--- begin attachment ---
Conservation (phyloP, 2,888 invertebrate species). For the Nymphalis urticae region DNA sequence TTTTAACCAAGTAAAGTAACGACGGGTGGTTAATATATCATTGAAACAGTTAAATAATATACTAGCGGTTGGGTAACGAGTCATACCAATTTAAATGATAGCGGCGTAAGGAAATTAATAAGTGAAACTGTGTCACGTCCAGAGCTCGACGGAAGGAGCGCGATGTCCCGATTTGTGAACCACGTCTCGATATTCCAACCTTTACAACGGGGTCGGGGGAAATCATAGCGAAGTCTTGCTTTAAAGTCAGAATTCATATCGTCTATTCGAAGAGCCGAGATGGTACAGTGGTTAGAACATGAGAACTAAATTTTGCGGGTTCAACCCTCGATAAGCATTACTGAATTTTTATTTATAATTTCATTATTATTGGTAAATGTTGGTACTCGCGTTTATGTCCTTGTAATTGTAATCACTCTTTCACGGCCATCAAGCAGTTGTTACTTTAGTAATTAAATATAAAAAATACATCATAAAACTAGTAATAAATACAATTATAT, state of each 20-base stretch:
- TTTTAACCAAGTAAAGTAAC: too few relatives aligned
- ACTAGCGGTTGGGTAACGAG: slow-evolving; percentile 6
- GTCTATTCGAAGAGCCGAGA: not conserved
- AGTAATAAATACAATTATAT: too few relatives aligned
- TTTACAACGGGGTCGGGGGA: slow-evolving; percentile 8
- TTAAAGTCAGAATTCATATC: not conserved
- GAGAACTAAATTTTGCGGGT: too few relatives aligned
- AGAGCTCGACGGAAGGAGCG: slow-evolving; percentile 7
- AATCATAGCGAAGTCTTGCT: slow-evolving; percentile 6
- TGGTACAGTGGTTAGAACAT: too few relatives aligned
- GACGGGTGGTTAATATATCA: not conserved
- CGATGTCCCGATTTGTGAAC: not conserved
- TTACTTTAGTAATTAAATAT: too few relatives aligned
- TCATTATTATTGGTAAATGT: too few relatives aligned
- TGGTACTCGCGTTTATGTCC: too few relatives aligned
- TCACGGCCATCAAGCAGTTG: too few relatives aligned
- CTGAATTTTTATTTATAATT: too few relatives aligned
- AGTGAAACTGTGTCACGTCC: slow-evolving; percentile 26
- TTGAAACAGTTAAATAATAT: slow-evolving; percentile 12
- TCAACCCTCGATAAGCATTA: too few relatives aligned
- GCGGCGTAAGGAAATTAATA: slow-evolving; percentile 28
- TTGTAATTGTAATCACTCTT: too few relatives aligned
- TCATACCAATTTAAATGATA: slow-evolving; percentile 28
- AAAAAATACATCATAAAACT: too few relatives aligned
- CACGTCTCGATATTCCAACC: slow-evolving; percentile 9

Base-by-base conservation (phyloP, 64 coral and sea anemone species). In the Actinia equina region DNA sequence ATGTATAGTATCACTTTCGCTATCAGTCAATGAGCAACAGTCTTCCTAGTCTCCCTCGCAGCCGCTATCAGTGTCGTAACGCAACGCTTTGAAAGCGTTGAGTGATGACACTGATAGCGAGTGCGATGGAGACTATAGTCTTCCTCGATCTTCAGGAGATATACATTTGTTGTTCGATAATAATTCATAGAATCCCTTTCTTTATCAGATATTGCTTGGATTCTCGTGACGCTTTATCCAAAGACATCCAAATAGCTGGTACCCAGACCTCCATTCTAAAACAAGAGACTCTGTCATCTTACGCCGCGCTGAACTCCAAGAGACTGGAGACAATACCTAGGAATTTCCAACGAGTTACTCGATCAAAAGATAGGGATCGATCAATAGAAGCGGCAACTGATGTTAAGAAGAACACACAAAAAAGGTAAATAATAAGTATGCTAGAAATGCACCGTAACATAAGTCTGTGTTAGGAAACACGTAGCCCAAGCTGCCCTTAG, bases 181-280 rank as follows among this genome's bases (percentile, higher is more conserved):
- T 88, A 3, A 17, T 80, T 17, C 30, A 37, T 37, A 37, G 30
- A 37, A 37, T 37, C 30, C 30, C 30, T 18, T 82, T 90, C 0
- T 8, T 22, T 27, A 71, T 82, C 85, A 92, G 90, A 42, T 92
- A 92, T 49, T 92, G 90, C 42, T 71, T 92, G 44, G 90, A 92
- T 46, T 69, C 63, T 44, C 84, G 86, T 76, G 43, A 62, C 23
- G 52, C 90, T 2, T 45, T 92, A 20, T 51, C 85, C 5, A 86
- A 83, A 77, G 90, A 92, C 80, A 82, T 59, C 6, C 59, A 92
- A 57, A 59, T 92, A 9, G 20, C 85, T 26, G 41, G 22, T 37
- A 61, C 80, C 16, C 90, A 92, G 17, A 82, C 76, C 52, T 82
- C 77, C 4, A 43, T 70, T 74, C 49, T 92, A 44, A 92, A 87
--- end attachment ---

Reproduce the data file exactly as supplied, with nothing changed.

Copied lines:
Conservation (phyloP, 2,888 invertebrate species). For the Nymphalis urticae region DNA sequence TTTTAACCAAGTAAAGTAACGACGGGTGGTTAATATATCATTGAAACAGTTAAATAATATACTAGCGGTTGGGTAACGAGTCATACCAATTTAAATGATAGCGGCGTAAGGAAATTAATAAGTGAAACTGTGTCACGTCCAGAGCTCGACGGAAGGAGCGCGATGTCCCGATTTGTGAACCACGTCTCGATATTCCAACCTTTACAACGGGGTCGGGGGAAATCATAGCGAAGTCTTGCTTTAAAGTCAGAATTCATATCGTCTATTCGAAGAGCCGAGATGGTACAGTGGTTAGAACATGAGAACTAAATTTTGCGGGTTCAACCCTCGATAAGCATTACTGAATTTTTATTTATAATTTCATTATTATTGGTAAATGTTGGTACTCGCGTTTATGTCCTTGTAATTGTAATCACTCTTTCACGGCCATCAAGCAGTTGTTACTTTAGTAATTAAATATAAAAAATACATCATAAAACTAGTAATAAATACAATTATAT, state of each 20-base stretch:
- TTTTAACCAAGTAAAGTAAC: too few relatives aligned
- ACTAGCGGTTGGGTAACGAG: slow-evolving; percentile 6
- GTCTATTCGAAGAGCCGAGA: not conserved
- AGTAATAAATACAATTATAT: too few relatives aligned
- TTTACAACGGGGTCGGGGGA: slow-evolving; percentile 8
- TTAAAGTCAGAATTCATATC: not conserved
- GAGAACTAAATTTTGCGGGT: too few relatives aligned
- AGAGCTCGACGGAAGGAGCG: slow-evolving; percentile 7
- AATCATAGCGAAGTCTTGCT: slow-evolving; percentile 6
- TGGTACAGTGGTTAGAACAT: too few relatives aligned
- GACGGGTGGTTAATATATCA: not conserved
- CGATGTCCCGATTTGTGAAC: not conserved
- TTACTTTAGTAATTAAATAT: too few relatives aligned
- TCATTATTATTGGTAAATGT: too few relatives aligned
- TGGTACTCGCGTTTATGTCC: too few relatives aligned
- TCACGGCCATCAAGCAGTTG: too few relatives aligned
- CTGAATTTTTATTTATAATT: too few relatives aligned
- AGTGAAACTGTGTCACGTCC: slow-evolving; percentile 26
- TTGAAACAGTTAAATAATAT: slow-evolving; percentile 12
- TCAACCCTCGATAAGCATTA: too few relatives aligned
- GCGGCGTAAGGAAATTAATA: slow-evolving; percentile 28
- TTGTAATTGTAATCACTCTT: too few relatives aligned
- TCATACCAATTTAAATGATA: slow-evolving; percentile 28
- AAAAAATACATCATAAAACT: too few relatives aligned
- CACGTCTCGATATTCCAACC: slow-evolving; percentile 9

Base-by-base conservation (phyloP, 64 coral and sea anemone species). In the Actinia equina region DNA sequence ATGTATAGTATCACTTTCGCTATCAGTCAATGAGCAACAGTCTTCCTAGTCTCCCTCGCAGCCGCTATCAGTGTCGTAACGCAACGCTTTGAAAGCGTTGAGTGATGACACTGATAGCGAGTGCGATGGAGACTATAGTCTTCCTCGATCTTCAGGAGATATACATTTGTTGTTCGATAATAATTCATAGAATCCCTTTCTTTATCAGATATTGCTTGGATTCTCGTGACGCTTTATCCAAAGACATCCAAATAGCTGGTACCCAGACCTCCATTCTAAAACAAGAGACTCTGTCATCTTACGCCGCGCTGAACTCCAAGAGACTGGAGACAATACCTAGGAATTTCCAACGAGTTACTCGATCAAAAGATAGGGATCGATCAATAGAAGCGGCAACTGATGTTAAGAAGAACACACAAAAAAGGTAAATAATAAGTATGCTAGAAATGCACCGTAACATAAGTCTGTGTTAGGAAACACGTAGCCCAAGCTGCCCTTAG, bases 181-280 rank as follows among this genome's bases (percentile, higher is more conserved):
- T 88, A 3, A 17, T 80, T 17, C 30, A 37, T 37, A 37, G 30
- A 37, A 37, T 37, C 30, C 30, C 30, T 18, T 82, T 90, C 0
- T 8, T 22, T 27, A 71, T 82, C 85, A 92, G 90, A 42, T 92
- A 92, T 49, T 92, G 90, C 42, T 71, T 92, G 44, G 90, A 92
- T 46, T 69, C 63, T 44, C 84, G 86, T 76, G 43, A 62, C 23
- G 52, C 90, T 2, T 45, T 92, A 20, T 51, C 85, C 5, A 86
- A 83, A 77, G 90, A 92, C 80, A 82, T 59, C 6, C 59, A 92
- A 57, A 59, T 92, A 9, G 20, C 85, T 26, G 41, G 22, T 37
- A 61, C 80, C 16, C 90, A 92, G 17, A 82, C 76, C 52, T 82
- C 77, C 4, A 43, T 70, T 74, C 49, T 92, A 44, A 92, A 87